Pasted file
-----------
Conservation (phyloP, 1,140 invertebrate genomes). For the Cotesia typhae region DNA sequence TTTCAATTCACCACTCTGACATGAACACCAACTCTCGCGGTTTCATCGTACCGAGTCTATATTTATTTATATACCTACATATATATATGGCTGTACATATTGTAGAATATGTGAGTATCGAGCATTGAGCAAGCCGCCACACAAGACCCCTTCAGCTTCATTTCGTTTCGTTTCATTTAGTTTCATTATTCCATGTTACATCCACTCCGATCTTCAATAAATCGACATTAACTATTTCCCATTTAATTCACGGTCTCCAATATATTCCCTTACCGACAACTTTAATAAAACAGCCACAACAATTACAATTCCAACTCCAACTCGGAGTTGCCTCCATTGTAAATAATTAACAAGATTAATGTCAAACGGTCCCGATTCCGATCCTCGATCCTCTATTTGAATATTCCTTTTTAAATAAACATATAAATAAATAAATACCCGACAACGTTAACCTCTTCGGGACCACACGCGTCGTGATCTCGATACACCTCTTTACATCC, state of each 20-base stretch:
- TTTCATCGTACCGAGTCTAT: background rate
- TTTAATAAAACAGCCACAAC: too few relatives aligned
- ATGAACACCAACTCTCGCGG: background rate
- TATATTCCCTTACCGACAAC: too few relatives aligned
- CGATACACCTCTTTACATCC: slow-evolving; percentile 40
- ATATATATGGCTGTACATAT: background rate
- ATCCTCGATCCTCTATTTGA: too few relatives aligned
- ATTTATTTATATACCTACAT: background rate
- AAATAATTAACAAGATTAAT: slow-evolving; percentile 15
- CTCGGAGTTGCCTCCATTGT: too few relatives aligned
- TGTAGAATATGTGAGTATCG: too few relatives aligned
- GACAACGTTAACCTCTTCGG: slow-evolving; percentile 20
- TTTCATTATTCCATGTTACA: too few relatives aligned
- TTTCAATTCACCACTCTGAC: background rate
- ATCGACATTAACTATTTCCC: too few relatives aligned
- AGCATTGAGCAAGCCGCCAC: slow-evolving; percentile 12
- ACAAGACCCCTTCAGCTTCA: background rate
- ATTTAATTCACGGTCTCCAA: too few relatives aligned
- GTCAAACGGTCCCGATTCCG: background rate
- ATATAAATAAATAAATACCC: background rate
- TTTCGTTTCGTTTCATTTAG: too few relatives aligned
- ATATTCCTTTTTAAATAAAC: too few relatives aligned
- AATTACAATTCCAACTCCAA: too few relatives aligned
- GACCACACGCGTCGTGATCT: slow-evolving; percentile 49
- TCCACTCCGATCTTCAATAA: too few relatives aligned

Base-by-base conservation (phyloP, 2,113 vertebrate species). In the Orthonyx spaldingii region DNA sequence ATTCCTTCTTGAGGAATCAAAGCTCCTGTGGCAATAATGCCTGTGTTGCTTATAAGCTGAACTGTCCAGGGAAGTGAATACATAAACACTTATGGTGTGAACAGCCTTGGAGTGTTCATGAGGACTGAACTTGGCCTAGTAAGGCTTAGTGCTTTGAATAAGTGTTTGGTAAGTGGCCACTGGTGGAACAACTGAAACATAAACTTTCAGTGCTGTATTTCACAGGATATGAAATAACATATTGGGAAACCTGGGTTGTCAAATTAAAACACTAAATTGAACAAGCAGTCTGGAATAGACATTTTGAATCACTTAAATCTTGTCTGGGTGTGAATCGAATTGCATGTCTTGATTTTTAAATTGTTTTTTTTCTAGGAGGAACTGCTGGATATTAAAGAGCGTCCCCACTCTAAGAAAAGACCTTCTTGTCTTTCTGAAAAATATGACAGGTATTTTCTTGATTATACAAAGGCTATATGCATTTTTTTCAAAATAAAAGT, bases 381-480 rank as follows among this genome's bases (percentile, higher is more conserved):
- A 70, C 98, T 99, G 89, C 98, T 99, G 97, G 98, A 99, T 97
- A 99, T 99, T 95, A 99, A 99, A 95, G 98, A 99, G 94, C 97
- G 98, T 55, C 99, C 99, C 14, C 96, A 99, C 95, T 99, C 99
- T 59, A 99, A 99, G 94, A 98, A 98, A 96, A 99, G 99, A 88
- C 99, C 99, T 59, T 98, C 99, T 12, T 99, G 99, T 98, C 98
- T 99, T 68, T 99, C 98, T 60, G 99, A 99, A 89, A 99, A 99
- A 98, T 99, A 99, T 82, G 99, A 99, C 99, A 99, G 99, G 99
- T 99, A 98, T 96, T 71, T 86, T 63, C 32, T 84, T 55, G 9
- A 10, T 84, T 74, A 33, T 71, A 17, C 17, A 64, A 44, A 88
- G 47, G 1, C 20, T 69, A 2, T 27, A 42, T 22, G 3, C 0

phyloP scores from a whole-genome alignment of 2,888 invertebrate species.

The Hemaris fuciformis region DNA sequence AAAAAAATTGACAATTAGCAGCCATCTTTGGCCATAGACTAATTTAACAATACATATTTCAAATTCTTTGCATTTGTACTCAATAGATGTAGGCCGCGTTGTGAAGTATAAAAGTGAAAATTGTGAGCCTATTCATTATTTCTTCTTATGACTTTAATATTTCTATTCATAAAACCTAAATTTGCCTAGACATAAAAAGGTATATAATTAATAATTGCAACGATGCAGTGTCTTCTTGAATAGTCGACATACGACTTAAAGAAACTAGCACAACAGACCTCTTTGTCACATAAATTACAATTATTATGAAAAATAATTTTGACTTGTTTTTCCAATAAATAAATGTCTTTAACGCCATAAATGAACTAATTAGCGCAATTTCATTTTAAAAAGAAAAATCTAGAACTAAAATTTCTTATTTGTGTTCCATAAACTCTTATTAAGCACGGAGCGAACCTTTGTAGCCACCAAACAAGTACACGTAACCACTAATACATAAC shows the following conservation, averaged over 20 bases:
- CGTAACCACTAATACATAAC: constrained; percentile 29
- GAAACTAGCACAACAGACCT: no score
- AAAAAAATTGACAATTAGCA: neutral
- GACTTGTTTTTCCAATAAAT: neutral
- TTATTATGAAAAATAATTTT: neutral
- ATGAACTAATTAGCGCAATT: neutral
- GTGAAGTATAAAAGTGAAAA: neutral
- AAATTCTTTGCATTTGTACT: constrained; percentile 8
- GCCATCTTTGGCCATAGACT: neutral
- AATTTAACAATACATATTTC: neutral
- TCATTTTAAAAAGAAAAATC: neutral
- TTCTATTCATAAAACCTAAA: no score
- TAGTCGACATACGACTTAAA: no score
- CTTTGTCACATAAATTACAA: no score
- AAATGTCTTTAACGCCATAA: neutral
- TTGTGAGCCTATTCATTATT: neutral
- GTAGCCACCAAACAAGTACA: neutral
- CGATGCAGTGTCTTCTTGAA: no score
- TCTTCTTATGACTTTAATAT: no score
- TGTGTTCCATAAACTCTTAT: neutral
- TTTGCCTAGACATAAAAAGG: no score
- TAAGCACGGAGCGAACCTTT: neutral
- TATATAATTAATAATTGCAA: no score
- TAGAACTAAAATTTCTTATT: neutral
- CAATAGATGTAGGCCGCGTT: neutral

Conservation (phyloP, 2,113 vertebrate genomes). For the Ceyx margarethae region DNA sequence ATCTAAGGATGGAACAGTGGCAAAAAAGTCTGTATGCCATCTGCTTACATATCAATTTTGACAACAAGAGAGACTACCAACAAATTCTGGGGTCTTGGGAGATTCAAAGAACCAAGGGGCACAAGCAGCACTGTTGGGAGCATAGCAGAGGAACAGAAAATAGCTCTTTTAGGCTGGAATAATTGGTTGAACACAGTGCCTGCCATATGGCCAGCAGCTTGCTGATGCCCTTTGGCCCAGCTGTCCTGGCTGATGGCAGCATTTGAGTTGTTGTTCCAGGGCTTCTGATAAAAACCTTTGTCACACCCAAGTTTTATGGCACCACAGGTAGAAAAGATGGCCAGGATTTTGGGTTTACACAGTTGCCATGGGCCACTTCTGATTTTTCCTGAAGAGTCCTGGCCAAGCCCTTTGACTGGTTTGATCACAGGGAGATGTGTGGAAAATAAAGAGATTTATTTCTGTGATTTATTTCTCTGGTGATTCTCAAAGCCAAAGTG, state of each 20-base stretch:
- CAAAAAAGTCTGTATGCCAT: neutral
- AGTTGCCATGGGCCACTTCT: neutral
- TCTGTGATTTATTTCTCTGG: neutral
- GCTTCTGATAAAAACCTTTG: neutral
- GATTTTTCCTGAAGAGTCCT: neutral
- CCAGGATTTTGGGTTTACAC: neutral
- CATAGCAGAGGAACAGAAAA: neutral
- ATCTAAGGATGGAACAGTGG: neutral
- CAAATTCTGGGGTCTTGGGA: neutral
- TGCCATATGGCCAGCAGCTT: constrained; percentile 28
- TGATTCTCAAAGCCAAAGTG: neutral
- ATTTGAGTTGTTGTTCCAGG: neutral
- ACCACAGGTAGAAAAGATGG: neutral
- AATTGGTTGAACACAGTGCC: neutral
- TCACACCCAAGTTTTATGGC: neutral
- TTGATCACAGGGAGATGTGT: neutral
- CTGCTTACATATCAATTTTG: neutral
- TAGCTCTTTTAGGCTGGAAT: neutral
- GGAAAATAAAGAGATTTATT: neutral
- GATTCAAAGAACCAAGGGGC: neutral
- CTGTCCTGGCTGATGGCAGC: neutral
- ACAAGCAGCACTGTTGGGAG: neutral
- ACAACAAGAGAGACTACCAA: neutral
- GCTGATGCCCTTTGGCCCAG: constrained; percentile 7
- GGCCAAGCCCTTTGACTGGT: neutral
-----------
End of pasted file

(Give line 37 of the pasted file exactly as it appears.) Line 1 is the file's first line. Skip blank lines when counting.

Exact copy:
- G 47, G 1, C 20, T 69, A 2, T 27, A 42, T 22, G 3, C 0